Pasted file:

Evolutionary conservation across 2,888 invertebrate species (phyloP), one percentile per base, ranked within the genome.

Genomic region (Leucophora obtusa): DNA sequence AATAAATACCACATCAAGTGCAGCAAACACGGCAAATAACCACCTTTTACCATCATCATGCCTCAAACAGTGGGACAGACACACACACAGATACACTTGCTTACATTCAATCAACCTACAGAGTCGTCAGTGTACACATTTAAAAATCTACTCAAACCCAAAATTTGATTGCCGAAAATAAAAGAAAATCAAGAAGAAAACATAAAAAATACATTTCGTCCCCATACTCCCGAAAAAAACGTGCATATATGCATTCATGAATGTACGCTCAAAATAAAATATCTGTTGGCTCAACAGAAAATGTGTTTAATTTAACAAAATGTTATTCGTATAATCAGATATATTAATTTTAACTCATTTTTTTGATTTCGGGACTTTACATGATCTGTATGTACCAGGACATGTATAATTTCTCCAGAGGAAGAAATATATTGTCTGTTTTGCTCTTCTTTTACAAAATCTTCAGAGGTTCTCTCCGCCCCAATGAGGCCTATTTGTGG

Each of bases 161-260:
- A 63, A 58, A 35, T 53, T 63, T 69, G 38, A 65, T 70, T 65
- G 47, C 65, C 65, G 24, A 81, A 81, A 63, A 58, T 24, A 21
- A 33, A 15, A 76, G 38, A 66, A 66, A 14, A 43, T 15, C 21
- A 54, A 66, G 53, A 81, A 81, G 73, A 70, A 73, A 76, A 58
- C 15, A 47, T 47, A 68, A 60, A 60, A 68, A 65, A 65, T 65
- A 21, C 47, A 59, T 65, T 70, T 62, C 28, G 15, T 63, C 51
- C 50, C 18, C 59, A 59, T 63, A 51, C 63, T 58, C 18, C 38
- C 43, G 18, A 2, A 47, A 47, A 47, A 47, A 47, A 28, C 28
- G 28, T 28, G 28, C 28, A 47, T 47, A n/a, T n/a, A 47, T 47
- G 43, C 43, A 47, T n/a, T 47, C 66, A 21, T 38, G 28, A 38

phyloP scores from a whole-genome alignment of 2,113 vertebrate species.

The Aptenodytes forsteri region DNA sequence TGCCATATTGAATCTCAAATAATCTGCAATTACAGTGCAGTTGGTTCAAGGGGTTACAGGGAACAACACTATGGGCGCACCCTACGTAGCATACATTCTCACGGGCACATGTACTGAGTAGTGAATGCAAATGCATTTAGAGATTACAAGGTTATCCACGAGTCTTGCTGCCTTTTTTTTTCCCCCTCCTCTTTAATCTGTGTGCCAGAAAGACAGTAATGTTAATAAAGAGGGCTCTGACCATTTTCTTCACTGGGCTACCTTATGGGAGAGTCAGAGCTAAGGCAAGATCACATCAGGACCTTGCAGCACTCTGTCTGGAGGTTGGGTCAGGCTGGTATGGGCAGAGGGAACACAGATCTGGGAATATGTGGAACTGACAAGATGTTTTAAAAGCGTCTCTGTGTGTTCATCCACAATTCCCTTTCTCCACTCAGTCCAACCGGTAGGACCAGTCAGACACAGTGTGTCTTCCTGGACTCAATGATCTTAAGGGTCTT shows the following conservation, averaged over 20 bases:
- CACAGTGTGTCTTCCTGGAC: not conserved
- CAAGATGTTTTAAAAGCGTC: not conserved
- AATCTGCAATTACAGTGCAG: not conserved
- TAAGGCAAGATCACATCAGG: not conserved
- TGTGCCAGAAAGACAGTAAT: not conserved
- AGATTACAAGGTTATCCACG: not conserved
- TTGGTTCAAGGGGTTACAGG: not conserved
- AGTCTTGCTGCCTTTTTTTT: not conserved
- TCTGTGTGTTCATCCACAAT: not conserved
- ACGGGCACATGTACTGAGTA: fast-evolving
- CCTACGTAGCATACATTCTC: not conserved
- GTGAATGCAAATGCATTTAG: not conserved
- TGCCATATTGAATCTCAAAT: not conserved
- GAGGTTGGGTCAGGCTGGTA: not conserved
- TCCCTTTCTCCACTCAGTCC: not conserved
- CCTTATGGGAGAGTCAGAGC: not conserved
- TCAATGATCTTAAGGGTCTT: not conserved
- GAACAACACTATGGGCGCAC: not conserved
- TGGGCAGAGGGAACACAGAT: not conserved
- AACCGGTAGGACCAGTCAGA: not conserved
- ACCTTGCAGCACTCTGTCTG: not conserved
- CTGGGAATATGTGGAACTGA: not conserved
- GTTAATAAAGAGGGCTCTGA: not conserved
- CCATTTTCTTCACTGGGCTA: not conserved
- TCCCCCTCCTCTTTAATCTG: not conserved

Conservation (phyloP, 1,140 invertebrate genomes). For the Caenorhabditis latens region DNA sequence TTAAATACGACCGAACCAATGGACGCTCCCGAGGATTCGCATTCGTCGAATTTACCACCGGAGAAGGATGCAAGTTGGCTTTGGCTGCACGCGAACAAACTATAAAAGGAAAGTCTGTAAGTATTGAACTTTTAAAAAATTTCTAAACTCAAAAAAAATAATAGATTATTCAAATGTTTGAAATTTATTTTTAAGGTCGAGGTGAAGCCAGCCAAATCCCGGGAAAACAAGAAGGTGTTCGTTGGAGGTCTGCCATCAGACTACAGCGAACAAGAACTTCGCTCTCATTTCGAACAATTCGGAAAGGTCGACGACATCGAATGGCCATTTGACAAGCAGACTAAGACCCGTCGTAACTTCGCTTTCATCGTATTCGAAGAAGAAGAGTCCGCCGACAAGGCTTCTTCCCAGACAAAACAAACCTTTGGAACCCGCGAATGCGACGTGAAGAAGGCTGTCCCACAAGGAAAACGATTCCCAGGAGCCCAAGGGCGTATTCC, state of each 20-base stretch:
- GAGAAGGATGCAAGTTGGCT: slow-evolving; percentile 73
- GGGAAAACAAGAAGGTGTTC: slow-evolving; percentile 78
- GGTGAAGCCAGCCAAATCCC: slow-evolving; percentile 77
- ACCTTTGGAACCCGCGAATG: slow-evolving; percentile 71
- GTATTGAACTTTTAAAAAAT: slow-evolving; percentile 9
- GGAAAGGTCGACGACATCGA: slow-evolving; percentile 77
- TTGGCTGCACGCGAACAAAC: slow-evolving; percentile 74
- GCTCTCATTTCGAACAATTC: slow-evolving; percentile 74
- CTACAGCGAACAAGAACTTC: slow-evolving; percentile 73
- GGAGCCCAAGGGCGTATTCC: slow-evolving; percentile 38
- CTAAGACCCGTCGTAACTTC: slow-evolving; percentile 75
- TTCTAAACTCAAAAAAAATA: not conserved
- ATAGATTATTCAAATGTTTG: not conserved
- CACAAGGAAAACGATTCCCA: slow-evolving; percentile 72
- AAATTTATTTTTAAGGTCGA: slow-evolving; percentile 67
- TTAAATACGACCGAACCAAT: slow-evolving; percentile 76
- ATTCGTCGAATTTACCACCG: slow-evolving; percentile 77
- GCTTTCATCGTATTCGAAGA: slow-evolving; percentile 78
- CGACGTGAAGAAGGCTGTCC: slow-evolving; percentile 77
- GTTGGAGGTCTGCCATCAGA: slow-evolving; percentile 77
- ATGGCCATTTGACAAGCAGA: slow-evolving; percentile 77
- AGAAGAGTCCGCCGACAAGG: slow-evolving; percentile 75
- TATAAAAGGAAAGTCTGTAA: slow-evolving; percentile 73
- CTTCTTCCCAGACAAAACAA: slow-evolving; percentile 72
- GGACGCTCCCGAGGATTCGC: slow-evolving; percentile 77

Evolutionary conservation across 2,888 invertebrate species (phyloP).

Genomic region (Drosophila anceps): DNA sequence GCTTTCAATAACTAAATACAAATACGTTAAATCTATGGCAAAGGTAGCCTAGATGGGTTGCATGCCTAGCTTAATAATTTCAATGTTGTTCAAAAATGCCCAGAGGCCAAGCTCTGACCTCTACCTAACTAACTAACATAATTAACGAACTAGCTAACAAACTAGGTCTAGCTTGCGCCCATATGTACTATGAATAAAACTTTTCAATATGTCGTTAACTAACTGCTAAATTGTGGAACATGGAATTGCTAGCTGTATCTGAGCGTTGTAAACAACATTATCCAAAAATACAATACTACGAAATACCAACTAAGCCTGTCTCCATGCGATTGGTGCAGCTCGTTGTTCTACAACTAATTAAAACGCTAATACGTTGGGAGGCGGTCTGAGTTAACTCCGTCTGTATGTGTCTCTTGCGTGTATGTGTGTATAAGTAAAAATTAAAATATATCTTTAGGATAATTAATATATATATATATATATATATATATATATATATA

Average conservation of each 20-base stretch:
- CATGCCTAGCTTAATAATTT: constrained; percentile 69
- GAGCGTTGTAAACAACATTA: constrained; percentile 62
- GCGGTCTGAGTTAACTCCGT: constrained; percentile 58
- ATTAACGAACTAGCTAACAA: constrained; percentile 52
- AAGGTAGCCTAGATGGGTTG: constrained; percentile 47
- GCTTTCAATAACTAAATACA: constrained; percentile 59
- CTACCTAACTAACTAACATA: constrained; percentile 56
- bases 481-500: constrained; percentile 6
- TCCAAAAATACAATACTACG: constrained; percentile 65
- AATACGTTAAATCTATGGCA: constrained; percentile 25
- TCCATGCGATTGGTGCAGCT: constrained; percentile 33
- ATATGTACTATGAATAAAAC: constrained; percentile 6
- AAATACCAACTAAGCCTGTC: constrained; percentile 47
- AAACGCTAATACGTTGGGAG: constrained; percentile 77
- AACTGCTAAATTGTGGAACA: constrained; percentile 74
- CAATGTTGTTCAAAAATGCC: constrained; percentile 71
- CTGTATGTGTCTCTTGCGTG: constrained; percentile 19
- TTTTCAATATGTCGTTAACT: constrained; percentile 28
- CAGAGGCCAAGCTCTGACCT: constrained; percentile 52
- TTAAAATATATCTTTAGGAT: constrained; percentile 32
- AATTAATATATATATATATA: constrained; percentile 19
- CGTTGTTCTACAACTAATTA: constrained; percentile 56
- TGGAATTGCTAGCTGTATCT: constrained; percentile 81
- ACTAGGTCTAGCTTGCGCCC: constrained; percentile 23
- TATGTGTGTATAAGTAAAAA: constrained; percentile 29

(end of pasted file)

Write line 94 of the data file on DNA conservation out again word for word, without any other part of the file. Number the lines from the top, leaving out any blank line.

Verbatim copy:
- TATGTGTGTATAAGTAAAAA: constrained; percentile 29